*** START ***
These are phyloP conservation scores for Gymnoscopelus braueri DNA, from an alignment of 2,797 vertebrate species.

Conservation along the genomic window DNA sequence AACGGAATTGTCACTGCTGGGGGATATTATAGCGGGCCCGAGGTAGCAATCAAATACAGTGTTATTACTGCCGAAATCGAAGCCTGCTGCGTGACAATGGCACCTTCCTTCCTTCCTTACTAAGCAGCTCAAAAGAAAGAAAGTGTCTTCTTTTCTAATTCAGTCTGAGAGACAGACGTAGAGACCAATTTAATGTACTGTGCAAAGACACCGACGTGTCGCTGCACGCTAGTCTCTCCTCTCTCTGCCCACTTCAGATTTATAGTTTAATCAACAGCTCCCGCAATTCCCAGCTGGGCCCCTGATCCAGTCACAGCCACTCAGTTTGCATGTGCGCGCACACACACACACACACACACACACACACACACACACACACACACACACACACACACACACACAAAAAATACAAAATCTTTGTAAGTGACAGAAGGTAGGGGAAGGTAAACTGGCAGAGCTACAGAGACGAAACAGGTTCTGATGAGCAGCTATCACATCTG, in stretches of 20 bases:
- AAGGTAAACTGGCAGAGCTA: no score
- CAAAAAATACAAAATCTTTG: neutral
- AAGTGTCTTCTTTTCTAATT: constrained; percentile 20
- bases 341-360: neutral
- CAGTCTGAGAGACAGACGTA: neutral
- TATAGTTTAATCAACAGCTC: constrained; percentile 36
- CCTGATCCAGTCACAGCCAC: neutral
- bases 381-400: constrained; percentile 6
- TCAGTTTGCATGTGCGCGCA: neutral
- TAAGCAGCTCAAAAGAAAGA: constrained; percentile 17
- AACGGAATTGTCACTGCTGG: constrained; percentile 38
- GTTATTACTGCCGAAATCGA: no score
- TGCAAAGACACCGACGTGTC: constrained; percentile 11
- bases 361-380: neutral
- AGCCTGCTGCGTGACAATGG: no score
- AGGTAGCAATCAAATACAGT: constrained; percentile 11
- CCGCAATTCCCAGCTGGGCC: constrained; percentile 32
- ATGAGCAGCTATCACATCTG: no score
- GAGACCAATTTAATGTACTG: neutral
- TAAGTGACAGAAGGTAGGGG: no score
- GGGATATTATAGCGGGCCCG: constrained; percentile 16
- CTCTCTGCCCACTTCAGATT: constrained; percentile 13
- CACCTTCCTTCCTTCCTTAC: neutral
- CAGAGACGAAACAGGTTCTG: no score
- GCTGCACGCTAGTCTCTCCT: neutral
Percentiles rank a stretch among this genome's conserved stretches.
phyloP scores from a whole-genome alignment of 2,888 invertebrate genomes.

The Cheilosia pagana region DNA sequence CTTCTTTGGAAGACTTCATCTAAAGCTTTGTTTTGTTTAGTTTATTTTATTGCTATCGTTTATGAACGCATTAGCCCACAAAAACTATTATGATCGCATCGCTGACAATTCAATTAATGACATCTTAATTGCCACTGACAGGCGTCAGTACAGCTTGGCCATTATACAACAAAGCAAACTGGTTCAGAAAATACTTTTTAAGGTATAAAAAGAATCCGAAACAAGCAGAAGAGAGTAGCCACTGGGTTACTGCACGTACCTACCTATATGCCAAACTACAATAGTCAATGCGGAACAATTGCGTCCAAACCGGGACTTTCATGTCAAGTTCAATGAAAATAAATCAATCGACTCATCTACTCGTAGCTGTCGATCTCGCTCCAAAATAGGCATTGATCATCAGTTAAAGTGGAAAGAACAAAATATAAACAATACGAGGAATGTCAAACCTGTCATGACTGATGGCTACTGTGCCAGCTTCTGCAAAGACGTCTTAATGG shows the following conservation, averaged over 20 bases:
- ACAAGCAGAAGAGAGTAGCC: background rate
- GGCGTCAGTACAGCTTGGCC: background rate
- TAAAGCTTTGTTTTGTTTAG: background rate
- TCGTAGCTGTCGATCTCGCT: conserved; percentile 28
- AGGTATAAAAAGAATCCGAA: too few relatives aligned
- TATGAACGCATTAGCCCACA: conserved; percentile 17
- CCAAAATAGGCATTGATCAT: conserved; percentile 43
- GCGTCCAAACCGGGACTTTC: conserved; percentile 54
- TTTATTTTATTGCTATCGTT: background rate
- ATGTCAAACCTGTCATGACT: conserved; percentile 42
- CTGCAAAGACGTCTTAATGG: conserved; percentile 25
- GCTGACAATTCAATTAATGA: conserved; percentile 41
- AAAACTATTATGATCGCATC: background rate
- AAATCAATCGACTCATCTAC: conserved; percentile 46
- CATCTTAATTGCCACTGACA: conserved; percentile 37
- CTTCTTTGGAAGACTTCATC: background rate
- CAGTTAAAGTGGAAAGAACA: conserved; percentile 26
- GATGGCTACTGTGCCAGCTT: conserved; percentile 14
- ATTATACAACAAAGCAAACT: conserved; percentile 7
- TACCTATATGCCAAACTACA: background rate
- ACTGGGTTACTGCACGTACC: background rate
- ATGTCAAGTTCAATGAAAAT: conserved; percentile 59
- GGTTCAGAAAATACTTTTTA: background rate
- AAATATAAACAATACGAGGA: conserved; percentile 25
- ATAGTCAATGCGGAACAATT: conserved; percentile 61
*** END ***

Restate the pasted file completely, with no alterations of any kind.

These are phyloP conservation scores for Gymnoscopelus braueri DNA, from an alignment of 2,797 vertebrate species.

Conservation along the genomic window DNA sequence AACGGAATTGTCACTGCTGGGGGATATTATAGCGGGCCCGAGGTAGCAATCAAATACAGTGTTATTACTGCCGAAATCGAAGCCTGCTGCGTGACAATGGCACCTTCCTTCCTTCCTTACTAAGCAGCTCAAAAGAAAGAAAGTGTCTTCTTTTCTAATTCAGTCTGAGAGACAGACGTAGAGACCAATTTAATGTACTGTGCAAAGACACCGACGTGTCGCTGCACGCTAGTCTCTCCTCTCTCTGCCCACTTCAGATTTATAGTTTAATCAACAGCTCCCGCAATTCCCAGCTGGGCCCCTGATCCAGTCACAGCCACTCAGTTTGCATGTGCGCGCACACACACACACACACACACACACACACACACACACACACACACACACACACACACACACACAAAAAATACAAAATCTTTGTAAGTGACAGAAGGTAGGGGAAGGTAAACTGGCAGAGCTACAGAGACGAAACAGGTTCTGATGAGCAGCTATCACATCTG, in stretches of 20 bases:
- AAGGTAAACTGGCAGAGCTA: no score
- CAAAAAATACAAAATCTTTG: neutral
- AAGTGTCTTCTTTTCTAATT: constrained; percentile 20
- bases 341-360: neutral
- CAGTCTGAGAGACAGACGTA: neutral
- TATAGTTTAATCAACAGCTC: constrained; percentile 36
- CCTGATCCAGTCACAGCCAC: neutral
- bases 381-400: constrained; percentile 6
- TCAGTTTGCATGTGCGCGCA: neutral
- TAAGCAGCTCAAAAGAAAGA: constrained; percentile 17
- AACGGAATTGTCACTGCTGG: constrained; percentile 38
- GTTATTACTGCCGAAATCGA: no score
- TGCAAAGACACCGACGTGTC: constrained; percentile 11
- bases 361-380: neutral
- AGCCTGCTGCGTGACAATGG: no score
- AGGTAGCAATCAAATACAGT: constrained; percentile 11
- CCGCAATTCCCAGCTGGGCC: constrained; percentile 32
- ATGAGCAGCTATCACATCTG: no score
- GAGACCAATTTAATGTACTG: neutral
- TAAGTGACAGAAGGTAGGGG: no score
- GGGATATTATAGCGGGCCCG: constrained; percentile 16
- CTCTCTGCCCACTTCAGATT: constrained; percentile 13
- CACCTTCCTTCCTTCCTTAC: neutral
- CAGAGACGAAACAGGTTCTG: no score
- GCTGCACGCTAGTCTCTCCT: neutral
Percentiles rank a stretch among this genome's conserved stretches.
phyloP scores from a whole-genome alignment of 2,888 invertebrate genomes.

The Cheilosia pagana region DNA sequence CTTCTTTGGAAGACTTCATCTAAAGCTTTGTTTTGTTTAGTTTATTTTATTGCTATCGTTTATGAACGCATTAGCCCACAAAAACTATTATGATCGCATCGCTGACAATTCAATTAATGACATCTTAATTGCCACTGACAGGCGTCAGTACAGCTTGGCCATTATACAACAAAGCAAACTGGTTCAGAAAATACTTTTTAAGGTATAAAAAGAATCCGAAACAAGCAGAAGAGAGTAGCCACTGGGTTACTGCACGTACCTACCTATATGCCAAACTACAATAGTCAATGCGGAACAATTGCGTCCAAACCGGGACTTTCATGTCAAGTTCAATGAAAATAAATCAATCGACTCATCTACTCGTAGCTGTCGATCTCGCTCCAAAATAGGCATTGATCATCAGTTAAAGTGGAAAGAACAAAATATAAACAATACGAGGAATGTCAAACCTGTCATGACTGATGGCTACTGTGCCAGCTTCTGCAAAGACGTCTTAATGG shows the following conservation, averaged over 20 bases:
- ACAAGCAGAAGAGAGTAGCC: background rate
- GGCGTCAGTACAGCTTGGCC: background rate
- TAAAGCTTTGTTTTGTTTAG: background rate
- TCGTAGCTGTCGATCTCGCT: conserved; percentile 28
- AGGTATAAAAAGAATCCGAA: too few relatives aligned
- TATGAACGCATTAGCCCACA: conserved; percentile 17
- CCAAAATAGGCATTGATCAT: conserved; percentile 43
- GCGTCCAAACCGGGACTTTC: conserved; percentile 54
- TTTATTTTATTGCTATCGTT: background rate
- ATGTCAAACCTGTCATGACT: conserved; percentile 42
- CTGCAAAGACGTCTTAATGG: conserved; percentile 25
- GCTGACAATTCAATTAATGA: conserved; percentile 41
- AAAACTATTATGATCGCATC: background rate
- AAATCAATCGACTCATCTAC: conserved; percentile 46
- CATCTTAATTGCCACTGACA: conserved; percentile 37
- CTTCTTTGGAAGACTTCATC: background rate
- CAGTTAAAGTGGAAAGAACA: conserved; percentile 26
- GATGGCTACTGTGCCAGCTT: conserved; percentile 14
- ATTATACAACAAAGCAAACT: conserved; percentile 7
- TACCTATATGCCAAACTACA: background rate
- ACTGGGTTACTGCACGTACC: background rate
- ATGTCAAGTTCAATGAAAAT: conserved; percentile 59
- GGTTCAGAAAATACTTTTTA: background rate
- AAATATAAACAATACGAGGA: conserved; percentile 25
- ATAGTCAATGCGGAACAATT: conserved; percentile 61